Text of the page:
First-Time-Right in laboratories: how to measure and take action?
Ensuring that any work sequence or process is performed in the proper manner the first time and every time is referred to as First-time-right (FTR) and originates from Six Sigma. When a lab delivers analysis results, they have to be correct. The slightest glitch during the method execution leads to a non-reliable outcome and requires […]
Ensuring that any work sequence or process is performed in the proper manner the first time and every time is referred to as First-time-right (FTR) and originates from Six Sigma. When a lab delivers analysis results, they have to be correct. The slightest glitch during the method execution leads to a non-reliable outcome and requires one and often two re-tests. No wonder that lab managers are aiming to make test processes robust in all their aspects. It comes down to minimizing the amount of rework due to mistakes/failures during testing: both maximizing the efficiency of the lab as well as the quality of the work delivered. How can labs measure it? And what can you do to improve on this KPI?
Value of focussing on First- Time- Right in the laboratory
Learn from mistakes/failures
How many experiments or tests get sent back for re-test or lead to CAPAs (corrective and preventive actions)? In addition to better GxP compliance, labs are more efficient when test execution and associated documentation are made correctly from the first time. Monitoring this metric and identifying the failures’ root causes are essential to precisely know what requires attention.
Improve customer satisfaction
Working with reliable test methods opens great potential for a better schedule adherence, which has a direct positive impact on meeting the Service Level Agreements (SLA) with internal and external customers such as manufacturing, supply chain, clinical operations, and R&D.
Improve analyst satisfaction
Redoing work is frustrating. Lab analysts get demotivated when tests fails due to factors outside of their control like failing instruments, unclear guidelines, issues with the preparation, or unexpected deviations in the lab’s planning. The non-value-added work related to re-testing (documentation, reviewing re-tests, …) is not a lab analysts’ favorite pastime. Hence, improving upon your First-time-right metric has proven to have a positive impact on job satisfaction.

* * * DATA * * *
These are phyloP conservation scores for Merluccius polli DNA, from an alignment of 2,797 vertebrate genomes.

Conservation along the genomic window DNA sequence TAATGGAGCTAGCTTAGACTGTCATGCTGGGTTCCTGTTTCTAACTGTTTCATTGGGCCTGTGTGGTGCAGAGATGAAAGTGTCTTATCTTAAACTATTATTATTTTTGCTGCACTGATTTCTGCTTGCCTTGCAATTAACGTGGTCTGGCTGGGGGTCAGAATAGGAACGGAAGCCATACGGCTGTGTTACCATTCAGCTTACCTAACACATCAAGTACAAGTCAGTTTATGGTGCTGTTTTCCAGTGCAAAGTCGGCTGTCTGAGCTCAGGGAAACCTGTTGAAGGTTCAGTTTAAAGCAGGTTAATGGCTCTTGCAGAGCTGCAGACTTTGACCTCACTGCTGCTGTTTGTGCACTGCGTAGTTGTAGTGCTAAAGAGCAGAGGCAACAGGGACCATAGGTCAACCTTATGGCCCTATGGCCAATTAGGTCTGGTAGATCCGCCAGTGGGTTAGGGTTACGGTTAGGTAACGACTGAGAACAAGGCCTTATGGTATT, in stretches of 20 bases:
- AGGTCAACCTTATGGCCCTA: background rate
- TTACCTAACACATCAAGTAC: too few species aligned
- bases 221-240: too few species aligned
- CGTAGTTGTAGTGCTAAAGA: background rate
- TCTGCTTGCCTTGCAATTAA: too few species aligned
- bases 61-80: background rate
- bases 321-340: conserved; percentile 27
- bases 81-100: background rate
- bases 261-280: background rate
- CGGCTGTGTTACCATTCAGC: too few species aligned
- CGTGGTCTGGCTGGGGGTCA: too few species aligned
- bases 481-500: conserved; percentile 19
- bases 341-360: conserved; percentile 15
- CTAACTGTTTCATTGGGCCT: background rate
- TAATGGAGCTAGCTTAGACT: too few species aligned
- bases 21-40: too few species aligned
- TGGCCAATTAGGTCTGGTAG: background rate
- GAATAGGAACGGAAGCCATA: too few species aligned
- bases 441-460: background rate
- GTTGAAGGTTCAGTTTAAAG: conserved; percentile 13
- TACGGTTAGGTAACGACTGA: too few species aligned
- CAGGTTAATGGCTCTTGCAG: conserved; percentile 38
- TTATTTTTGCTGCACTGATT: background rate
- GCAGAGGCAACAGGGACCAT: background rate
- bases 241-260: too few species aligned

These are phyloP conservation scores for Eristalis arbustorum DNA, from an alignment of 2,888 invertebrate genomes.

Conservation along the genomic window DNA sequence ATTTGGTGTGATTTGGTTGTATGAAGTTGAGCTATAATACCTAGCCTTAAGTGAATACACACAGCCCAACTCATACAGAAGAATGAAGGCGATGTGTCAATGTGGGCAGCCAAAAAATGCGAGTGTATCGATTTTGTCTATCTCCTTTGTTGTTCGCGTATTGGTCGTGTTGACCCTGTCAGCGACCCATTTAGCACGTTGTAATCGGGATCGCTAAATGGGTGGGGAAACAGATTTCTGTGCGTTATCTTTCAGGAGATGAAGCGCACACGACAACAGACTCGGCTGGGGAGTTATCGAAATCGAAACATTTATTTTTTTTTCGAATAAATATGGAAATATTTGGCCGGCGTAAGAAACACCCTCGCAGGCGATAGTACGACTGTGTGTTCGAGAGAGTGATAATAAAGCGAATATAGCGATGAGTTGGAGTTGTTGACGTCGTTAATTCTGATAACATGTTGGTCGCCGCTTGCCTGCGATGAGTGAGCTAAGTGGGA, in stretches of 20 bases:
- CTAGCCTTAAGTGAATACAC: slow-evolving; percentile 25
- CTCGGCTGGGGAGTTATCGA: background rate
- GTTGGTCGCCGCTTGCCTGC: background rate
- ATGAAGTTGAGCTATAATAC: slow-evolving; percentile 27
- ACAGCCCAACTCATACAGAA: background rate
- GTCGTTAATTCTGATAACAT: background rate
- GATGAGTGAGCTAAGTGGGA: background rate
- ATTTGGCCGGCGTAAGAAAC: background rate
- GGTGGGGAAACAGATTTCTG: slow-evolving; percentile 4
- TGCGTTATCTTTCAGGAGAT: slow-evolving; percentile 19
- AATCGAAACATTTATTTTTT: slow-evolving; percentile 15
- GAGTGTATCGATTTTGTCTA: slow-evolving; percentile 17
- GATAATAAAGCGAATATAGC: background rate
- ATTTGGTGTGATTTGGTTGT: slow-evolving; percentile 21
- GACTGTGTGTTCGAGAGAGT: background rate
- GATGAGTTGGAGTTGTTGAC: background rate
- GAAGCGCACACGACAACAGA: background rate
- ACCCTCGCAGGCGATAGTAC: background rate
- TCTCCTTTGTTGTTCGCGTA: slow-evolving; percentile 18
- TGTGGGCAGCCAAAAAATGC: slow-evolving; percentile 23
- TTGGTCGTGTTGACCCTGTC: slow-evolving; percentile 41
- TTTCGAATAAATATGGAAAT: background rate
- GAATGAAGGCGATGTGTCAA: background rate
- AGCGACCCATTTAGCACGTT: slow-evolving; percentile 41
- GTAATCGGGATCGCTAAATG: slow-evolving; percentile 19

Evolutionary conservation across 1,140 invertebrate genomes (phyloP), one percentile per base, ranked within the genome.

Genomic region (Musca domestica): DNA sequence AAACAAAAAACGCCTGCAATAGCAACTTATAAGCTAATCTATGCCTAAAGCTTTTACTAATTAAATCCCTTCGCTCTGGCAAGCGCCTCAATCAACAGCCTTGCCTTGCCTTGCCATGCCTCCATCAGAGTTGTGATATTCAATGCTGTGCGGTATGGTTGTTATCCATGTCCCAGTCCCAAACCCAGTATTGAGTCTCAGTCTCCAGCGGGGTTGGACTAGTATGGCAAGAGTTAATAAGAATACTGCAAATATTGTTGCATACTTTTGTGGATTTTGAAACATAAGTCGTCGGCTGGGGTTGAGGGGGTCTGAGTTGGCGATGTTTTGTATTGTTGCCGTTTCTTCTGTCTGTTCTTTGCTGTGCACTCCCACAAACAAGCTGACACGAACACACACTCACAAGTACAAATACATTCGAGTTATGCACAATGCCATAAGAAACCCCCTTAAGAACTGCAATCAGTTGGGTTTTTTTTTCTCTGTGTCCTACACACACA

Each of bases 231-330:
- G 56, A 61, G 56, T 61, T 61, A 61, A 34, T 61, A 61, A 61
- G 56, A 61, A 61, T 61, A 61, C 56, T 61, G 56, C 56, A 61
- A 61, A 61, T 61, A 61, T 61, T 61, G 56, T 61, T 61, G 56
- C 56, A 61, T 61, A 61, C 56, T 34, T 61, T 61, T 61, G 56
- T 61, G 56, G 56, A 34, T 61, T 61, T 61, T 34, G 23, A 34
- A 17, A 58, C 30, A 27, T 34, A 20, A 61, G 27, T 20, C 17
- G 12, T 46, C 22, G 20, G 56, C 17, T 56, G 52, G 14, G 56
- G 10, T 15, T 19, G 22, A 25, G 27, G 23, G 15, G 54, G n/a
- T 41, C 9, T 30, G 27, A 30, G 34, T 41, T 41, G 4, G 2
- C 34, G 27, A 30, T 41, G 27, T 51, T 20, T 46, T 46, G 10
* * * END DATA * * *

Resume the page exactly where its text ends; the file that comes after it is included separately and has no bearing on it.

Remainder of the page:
More efficient = cost savings
Improving the lab’s First-time-right KPI inherently reduces non-value-adding work. This is a direct tangible cost-saving. Indirectly, it will improve schedule adherence, creating tangible business benefits at the internal or external customer side.
Challenges when implementing First-Time-Right
Challenge 1: What to monitor?
The key objective of measuring First-time-right is to take proactive, preventative action (not reactive). Measuring the FTR as a % of tests that failed is not enough. You need to be able to understand the root causes. This requires that lab analysts capture the following information:
- Which test method failed?
- Sample context (type, origin, …)
- Execution context (site, lab, analyst, instrument, shift)
- Failure context (failure reason, remarks)
Challenge 2: How to monitor and explore FTR?
There is nothing like a free lunch. If we want to analyze, someone has to enter the data. It is essential to implement the proper workflow and choose the right system to capture the failure data. Labs must find a common go-to-point, which limits the extra burden for the analyst to register failures.
Analysts will be motivated to enter extra data when there is also direct feedback on FTR statistics. The system must be able to visualize the FTR performance, the root causes for failures, the effect of operational excellence initiatives ant the like.
Actionable operations analytics: Measuring First-time-right with Binocs
In Binocs, it’s very straightforward to measure the % First-time-right and identify the root causes. This data comes together in easy to interpret, fully dynamic dashboards like this one:
Because you now know, for example, that the two most important reasons for failed samples are ‘issue when preparing the sample’ and ‘SST failure (FailedSystem Suitability test)’ – your FTR metric becomes actionable: you know exactly what to investigate and improve.
Capturing this data requires minimal input effort. Binocs uses the analyst go-to point for lab work, which is the digital schedule board. In case of a test failure, the analysts enter the failure reason as part of the re-test workflow. All the contextual information on the sample and the test execution are already known.
We’re curious to know more about what challenges you face and would welcome to opportunity to discuss how we can help! Book your discovery meeting now!